But since 2013, that growth rate has dropped sharply and some of the possible culprits are familiar: high real estate costs, teacher shortages, and politics.
She reports that researchers from the Center on Reinventing Public Education (CRPE) took a close-up look at the San Franciso Bay area, which is experiencing a negative charter growth rate for the first time (more closed than opened) to see what exactly the issues might be. CRPE is a think tank funded by all the usual reformy suspects, and the report itself was funded by Silicon Schools Fund, another charter advocacy group (EdWeek, sadly, failed to mention any of this.). So the report is a study with a definite agenda-- identifying obstacles and overcoming them (the final section of the report is headed "Solutions"), so nothing in the report is going to challenge the premise that charters are awesome and we should all have more of them. But it is an interesting study in what the charter advocates think their obstacles are.
After some brief charter history, some data substantiating the slowdown, and some details about the Bay Area charter scene, CRPE gets to the Big Obstacles. This list is the result of interviews with charter leaders, so again, we're looking at the perceptions of charter fans.
1) Real Estate Problems
Unsurprising in the Bay Area, because everyone who is not a newly minted tech is having a Bay Area real estate problem. Facilities are a "hard cap" on charter growth, which underlines what we've seen all along-- the charter school movement has been as much a real estate movement as an educational one.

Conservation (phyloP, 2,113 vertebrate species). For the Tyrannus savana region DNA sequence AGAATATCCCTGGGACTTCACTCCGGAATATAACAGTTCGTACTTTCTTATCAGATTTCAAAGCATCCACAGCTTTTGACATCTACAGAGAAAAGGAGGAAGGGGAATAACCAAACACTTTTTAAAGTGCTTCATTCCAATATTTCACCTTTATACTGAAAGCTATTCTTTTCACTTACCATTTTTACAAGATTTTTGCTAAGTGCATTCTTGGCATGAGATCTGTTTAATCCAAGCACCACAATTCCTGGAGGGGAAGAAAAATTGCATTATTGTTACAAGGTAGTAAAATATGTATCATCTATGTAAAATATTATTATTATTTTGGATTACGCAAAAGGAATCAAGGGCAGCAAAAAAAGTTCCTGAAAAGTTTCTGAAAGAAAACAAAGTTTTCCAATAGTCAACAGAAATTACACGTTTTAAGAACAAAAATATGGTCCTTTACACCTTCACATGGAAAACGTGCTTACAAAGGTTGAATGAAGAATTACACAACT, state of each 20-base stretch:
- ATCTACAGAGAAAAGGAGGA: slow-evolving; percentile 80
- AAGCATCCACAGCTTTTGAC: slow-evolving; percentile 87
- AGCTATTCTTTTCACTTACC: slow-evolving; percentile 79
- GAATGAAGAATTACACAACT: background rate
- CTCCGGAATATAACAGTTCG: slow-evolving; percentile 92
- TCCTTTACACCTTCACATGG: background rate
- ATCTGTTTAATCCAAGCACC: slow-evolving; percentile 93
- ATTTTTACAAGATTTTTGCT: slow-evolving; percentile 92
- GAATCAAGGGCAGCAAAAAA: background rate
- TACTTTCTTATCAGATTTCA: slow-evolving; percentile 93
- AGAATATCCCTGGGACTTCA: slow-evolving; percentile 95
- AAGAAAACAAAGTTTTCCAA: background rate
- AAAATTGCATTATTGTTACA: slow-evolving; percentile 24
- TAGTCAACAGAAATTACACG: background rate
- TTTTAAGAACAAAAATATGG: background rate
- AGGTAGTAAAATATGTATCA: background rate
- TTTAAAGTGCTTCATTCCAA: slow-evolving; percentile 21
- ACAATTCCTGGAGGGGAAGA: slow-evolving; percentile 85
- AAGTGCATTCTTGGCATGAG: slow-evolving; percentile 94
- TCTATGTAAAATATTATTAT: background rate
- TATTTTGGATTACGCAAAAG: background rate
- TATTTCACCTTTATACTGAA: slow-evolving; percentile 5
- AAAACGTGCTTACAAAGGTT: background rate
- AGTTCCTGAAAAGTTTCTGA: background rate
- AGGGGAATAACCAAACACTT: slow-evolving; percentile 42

Look across the country and you find guys like Carl Paladino of Buffalo, who got involved in charter schools because they were a great way to make a killing in the real estate business. You also find areas (eg NYC) where the charter movement has been about finding creative ways to steal public-owned buildings (or portions of them) and gift them to private charter school operators. Or as the report says:
For charter leaders, the ideal scenario would be to secure long-term facilities in unused district properties or to colocate in underutilized district buildings.
Well, yes. And if I were opening a new McDonalds in town, it would be ideal for local government to just give me a building to put my business in. There is an irony in the modern charter movement-- we want to apply business models and methods to schools, but not the part where the business has to invest a bunch of capital to get up and running. We would like to skip that part and just be given Free Stuff from the public.
2) Escalating Political Street Fights
Districts facing financial strains often see charters as responsible for their challenges (whether this perception is accurate or not). [Spoiler alert-- it is] As a result, charter growth becomes an enemy of district financial security in the minds of some school boards
So, not so much street fighting as public education fighting back against the long-running and debilitating attacks of the charter sector. The leaders interviewed said that political resistance to charters is growing, in part because of "the perceived financial impact on districts," a perception that exists because of reality.
The modern charter movement has always depended on one huge central lie-- that multiple schools can be operated for the same cost as a single school. They can't. The solution here is simple. Get a politician to stand up and say, "We believe that having choice and charter schools is so important that we want to raise your taxes so that we can fully fund them." Oddly enough, that has not yet happened.
Meanwhile, the charter "brand" collapses under the weight of its own under-performing reality. Every time a charter closes mid-year, pushes out students, hires unqualified "teachers," turns out to be mediocre or worse, reminds the taxpayers that they have no say in how the school is run, or gets caught in some sort of shenanigans, more members of the public realize that charters do NOT come with the same commitments and promises as actual public schools. Every time one more teacher leaves a charter school and tells tales of what a shit show it was, it gets just a little harder for charters to find staff.